How the Light Gets In
He was dying, and didn't really mind.
Sixty-five years old, but looking ten years older, Louie Pheeters' body was worn out from over twenty years of hard drinking.
Lying in a comfortable bed in one of Kitty's spare rooms at the Long Branch, he wasn't in any discomfort, but refused to eat more than a few spoonfuls of soup even when Kitty encouraged him. Always a thin, slight man, now Louie's body was positively gaunt, and barely discernible underneath the thick quilt.
Dear Kitty would check on him every few hours, and would sit by Louie's bed and talk or read to him before he went to sleep. She had discovered that her old friend loved the pulp fiction shoot-em-up Westerns, and she would buy one whenever the General Store got in a new issue.
Doc Adams stopped by every other day at first, and now every day, but he and Louie knew there was nothing more to be done other than comfort measures.
"Kitty, if Louie asks for a drink, and I mean whiskey, GIVE it to him! At this point, it won't harm him, in moderation, and he would needlessly suffer without it." Doc harrumphed, pulled on his right ear, and looked at Kitty with his world-weary, grey-blue eyes. "You giving him a safe, warm home for his last days is the best medicine in the world. He thinks the world of you, you know."
Kitty had put her right hand on Doc's right forearm, and nodded, tears pooled in her kind blue eyes. "Sure, Doc." was all she could say.
She started bringing a shot of whiskey in for Louie every evening to go with their settling-in-for-the-night routine. She was happily surprised that he seemed perfectly content with just the one shot, but oddly enough, it also made her sad, realizing how frail he had become. Matt, Kitty, and Doc would sit together downstairs in the saloon and tell "Louie stories", never making fun of him, but reminding themselves of the gentle goodness hidden by his inebriated exterior.
One night, after Louie had been upstairs at the Long Branch for a week, he had reached up with his bony right hand and weakly grabbed Kitty's right hand, holding the latest Wild West magazine she was reading to him.
"Miss Kitty," he rasped, "If you wouldn't mind, I'd really like to hear some poetry before it's too late."
"What did you say, Honey?" Kitty was sure she had misheard the soft voice, and leaned closer.
"Poetry! I want to hear…poetry." Louie's hand fell free from Kitty's and his eyes closed in exhaustion.
"Oh! All right, Louie. I don't have any, but I'll ask Doc tonight." Thinking the poor man must be confused, she asked skeptically, "Any particular poet?"
Louie didn't open his eyes, but softly said, "Lord Byron, Shelley, Keats, William Cullen Bryant, Robert Burns, Thomas Grey, and my favorite, Edgar Allan Poe."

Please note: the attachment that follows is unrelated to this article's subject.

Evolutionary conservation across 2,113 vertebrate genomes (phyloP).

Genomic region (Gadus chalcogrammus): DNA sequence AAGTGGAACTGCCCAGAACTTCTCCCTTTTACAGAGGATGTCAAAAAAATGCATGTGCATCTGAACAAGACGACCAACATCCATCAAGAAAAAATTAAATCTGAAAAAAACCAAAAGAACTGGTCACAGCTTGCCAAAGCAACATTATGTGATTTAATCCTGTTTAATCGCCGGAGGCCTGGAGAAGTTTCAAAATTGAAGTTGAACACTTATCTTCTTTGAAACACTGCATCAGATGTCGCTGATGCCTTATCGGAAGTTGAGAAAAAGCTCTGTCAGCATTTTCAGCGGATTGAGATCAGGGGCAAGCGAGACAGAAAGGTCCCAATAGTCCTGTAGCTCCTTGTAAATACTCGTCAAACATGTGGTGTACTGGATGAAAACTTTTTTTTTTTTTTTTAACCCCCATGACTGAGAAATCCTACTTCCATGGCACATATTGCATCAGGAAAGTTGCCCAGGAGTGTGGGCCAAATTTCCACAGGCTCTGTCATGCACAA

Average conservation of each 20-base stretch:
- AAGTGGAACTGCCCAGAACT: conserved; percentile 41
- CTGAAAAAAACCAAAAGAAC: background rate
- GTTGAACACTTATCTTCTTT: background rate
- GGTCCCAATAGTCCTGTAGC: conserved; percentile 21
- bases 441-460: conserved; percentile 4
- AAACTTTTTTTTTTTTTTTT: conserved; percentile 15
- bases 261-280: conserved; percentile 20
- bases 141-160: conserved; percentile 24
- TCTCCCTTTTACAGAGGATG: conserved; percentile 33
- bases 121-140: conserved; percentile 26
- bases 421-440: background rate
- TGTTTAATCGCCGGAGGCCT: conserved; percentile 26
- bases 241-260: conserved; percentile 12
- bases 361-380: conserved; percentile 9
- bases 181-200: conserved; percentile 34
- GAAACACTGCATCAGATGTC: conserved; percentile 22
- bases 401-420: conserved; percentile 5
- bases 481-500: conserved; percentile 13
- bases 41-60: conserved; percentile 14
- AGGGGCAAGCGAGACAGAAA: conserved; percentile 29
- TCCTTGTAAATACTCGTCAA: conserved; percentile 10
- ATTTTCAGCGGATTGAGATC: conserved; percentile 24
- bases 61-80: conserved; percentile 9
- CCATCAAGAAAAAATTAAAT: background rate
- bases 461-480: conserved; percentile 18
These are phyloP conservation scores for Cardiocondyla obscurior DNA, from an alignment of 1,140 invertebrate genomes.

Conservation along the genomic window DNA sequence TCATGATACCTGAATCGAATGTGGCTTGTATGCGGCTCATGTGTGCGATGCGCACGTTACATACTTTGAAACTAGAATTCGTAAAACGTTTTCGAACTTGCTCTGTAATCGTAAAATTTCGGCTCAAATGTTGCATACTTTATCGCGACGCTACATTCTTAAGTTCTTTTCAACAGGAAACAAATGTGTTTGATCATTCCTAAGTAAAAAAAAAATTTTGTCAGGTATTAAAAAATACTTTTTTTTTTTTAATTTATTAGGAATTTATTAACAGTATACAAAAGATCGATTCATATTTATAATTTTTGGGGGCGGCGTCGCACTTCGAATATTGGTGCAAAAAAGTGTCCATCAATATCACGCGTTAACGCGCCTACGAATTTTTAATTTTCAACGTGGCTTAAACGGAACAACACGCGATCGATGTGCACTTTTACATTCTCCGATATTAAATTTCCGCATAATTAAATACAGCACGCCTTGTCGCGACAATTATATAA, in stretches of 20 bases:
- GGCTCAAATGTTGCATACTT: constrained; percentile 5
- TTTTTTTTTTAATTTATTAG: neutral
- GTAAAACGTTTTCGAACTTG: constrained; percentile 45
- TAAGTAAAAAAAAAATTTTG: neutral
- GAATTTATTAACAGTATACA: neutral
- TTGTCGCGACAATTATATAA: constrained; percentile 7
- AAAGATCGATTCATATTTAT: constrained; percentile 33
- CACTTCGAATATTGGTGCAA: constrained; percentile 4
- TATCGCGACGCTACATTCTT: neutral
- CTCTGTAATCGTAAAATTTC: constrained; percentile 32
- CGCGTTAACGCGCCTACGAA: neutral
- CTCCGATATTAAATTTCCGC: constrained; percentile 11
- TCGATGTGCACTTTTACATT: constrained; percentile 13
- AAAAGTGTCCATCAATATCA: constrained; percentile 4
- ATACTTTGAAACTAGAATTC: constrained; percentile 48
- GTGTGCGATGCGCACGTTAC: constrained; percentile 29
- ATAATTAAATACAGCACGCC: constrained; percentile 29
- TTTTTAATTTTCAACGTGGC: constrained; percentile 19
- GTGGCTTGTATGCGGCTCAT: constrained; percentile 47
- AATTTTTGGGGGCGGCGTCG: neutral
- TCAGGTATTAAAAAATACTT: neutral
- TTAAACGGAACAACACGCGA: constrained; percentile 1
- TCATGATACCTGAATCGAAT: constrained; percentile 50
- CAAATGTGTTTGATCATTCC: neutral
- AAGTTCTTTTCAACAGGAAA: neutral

Louie opened his faded blue eyes and for just a moment, Kitty saw an excited glow, before he closed them, exhausted by his efforts.
"You rest now, Louie." Kitty kissed his dry, sallow cheek, turned down the light, and walked out, leaving the door slightly ajar. Going back down to the noisy saloon, she took a moment to go to her office and write down the names of Louie's poets. When she came back out to the bar, she got three mugs of beer on a tray from Sam and joined Matt and Doc at a table near the stairs.
"Hello, Kitty," Matt said with smiling eyes meant only for her.
"Matt," Kitty smiled back and their fingers lightly touched as she put a foamy mug of beer on the table for him, before sitting down close by.
"Kitty," Doc nodded his head at her, his eagle-sharp eyes not missing the subtle touch between the man and woman he loved as if they were his own grown children.
"Doc," she smiled warmly at the old man as she handed over his mug of beer. "Louie is about the same tonight," she said, knowing he was about to ask her. "But you two will never believe what he asked for tonight," pausing as both men looked at her expectantly, "poetry!"
Matt and Doc looked at Kitty as if she had two heads.
"POETRY!" they both said in unison.
'Yes! I wrote down the names of the poets he asked for, and his favorite is," Kitty referred to her paper, "Edgar Allan Poe. Doc, do you have any poetry books I could borrow?" She handed the piece of paper to Doc.
Doc put the list in his vest pocket, then sat thoughtfully looking at his hands around his beer mug as he listened. Before answering, he took a drink from his mug, and then wiped his right hand across his grey mustache and lower face, and closed his eyes in concentration.
"A wonderful fact to reflect upon, that every human creature is constituted to be that profound secret and mystery to every other." Doc opened his eyes, smiled, and looked at Kitty's wondering face.
"Charles Dickens was a very wise man, Kitty, and he may very well have been referring to our friend upstairs."
Matt and Kitty glanced at each other, each knowing that their shared hearts were no mystery to each other.
Doc pulled out his old silver watch from his right vest pocket, studied the time, pushed back his chair and stood up.
"Well, I need to get to bed. Kitty, I'll bring over some poetry books tomorrow. I hope you'll enjoy them, as well." With a sly look at the big Marshal sitting quietly beside Kitty, Doc added, "And maybe you can read some poems to Matt, too!"
"Now, hold on, there, Doc!" Matt laughed, "Let's try them out on Louie, first!"
Kitty gave a loud laugh, and hugged Doc.
Doc smiled to himself at the thought of his massive friend quietly listening to poetry, but despite Matt's tough, bullet-scarred exterior, he had seen him be gentle and tender with Kitty. Once again, the older man remembered the Dickens' quote, and smiled to himself as he tiredly shuffled towards the swinging door.